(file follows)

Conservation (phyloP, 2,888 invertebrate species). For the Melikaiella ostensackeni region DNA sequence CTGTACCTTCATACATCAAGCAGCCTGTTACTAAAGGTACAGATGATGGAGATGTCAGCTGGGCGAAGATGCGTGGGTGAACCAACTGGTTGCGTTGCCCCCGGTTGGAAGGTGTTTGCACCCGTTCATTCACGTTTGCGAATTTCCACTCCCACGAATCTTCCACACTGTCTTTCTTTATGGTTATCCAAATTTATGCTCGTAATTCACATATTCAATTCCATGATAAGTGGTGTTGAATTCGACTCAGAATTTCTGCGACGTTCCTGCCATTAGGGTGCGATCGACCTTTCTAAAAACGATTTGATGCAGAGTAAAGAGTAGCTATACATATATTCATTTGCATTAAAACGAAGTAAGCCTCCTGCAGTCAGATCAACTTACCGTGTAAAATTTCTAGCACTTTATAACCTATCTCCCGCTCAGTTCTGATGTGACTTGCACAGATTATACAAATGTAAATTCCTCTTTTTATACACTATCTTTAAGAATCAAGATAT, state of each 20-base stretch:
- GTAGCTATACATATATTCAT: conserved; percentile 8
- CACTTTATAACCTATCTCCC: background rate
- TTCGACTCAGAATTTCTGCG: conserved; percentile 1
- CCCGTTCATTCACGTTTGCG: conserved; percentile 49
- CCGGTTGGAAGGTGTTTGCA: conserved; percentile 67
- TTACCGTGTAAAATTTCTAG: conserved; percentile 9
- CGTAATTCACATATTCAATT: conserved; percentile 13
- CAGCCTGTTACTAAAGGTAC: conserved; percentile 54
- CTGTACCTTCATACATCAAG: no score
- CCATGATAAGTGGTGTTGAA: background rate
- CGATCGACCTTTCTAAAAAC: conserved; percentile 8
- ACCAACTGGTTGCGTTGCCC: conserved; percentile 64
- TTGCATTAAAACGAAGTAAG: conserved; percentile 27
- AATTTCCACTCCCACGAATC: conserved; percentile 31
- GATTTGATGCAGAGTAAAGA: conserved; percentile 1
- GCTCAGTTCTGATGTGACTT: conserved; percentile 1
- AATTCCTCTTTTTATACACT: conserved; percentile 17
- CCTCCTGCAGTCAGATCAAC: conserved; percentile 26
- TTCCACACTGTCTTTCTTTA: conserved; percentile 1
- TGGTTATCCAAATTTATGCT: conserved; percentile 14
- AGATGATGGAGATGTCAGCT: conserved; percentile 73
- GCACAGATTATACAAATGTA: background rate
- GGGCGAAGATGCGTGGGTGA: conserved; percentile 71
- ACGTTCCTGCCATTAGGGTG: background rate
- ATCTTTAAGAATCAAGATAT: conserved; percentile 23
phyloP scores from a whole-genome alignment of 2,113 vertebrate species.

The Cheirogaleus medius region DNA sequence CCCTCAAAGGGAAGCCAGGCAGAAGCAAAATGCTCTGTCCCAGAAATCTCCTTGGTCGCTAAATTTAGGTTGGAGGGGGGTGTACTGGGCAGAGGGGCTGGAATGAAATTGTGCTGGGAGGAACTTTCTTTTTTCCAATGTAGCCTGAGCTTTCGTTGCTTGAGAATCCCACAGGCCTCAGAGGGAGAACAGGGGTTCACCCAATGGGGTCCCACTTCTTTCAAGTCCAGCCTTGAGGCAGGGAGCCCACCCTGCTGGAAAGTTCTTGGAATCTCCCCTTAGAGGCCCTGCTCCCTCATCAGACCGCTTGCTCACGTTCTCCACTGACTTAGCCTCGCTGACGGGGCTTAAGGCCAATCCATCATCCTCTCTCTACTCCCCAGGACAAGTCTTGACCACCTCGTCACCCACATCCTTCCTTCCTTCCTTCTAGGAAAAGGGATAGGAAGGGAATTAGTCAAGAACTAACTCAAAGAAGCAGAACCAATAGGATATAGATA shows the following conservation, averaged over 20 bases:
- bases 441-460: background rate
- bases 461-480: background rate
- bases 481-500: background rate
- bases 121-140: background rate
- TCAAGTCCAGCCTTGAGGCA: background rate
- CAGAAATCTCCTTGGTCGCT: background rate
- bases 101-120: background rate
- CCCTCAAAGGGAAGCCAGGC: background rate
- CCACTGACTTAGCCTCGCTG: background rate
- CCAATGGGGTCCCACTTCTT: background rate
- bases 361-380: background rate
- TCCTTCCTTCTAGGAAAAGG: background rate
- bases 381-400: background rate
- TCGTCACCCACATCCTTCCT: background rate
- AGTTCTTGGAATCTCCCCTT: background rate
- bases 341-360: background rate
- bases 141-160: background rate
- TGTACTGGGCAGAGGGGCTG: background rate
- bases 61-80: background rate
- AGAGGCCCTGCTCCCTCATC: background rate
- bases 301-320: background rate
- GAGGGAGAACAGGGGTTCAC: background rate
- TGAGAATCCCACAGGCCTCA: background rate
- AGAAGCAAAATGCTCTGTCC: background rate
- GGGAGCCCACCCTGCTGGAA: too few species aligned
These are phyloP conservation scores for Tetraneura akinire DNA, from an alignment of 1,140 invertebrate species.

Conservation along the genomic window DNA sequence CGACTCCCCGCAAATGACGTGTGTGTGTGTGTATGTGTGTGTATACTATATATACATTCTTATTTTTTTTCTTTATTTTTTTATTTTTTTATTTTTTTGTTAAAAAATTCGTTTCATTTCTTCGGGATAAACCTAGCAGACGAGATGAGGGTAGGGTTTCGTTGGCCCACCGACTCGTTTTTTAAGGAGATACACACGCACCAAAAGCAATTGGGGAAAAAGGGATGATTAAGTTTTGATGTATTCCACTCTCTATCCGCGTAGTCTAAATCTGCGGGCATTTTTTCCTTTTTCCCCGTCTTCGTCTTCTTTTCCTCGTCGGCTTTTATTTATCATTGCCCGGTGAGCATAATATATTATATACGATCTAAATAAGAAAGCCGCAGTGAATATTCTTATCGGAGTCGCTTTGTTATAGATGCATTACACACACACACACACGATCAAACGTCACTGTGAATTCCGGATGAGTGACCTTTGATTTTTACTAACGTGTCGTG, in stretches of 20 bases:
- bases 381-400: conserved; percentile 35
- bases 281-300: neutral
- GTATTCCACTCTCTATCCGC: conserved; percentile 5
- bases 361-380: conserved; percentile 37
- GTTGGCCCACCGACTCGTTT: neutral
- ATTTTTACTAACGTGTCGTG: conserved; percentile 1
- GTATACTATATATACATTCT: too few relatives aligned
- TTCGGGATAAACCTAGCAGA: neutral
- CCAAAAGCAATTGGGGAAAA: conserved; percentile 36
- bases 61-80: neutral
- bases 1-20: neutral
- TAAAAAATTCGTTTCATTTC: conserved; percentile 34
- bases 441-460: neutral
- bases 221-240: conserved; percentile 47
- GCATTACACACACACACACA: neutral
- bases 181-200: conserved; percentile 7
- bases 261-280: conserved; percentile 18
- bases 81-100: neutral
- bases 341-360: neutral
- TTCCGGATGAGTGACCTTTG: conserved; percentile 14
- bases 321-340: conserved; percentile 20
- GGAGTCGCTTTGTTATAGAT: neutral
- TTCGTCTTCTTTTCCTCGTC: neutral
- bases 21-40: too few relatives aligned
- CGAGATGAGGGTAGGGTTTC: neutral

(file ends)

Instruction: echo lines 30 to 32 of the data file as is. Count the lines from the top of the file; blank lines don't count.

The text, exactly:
- bases 461-480: background rate
- bases 481-500: background rate
- bases 121-140: background rate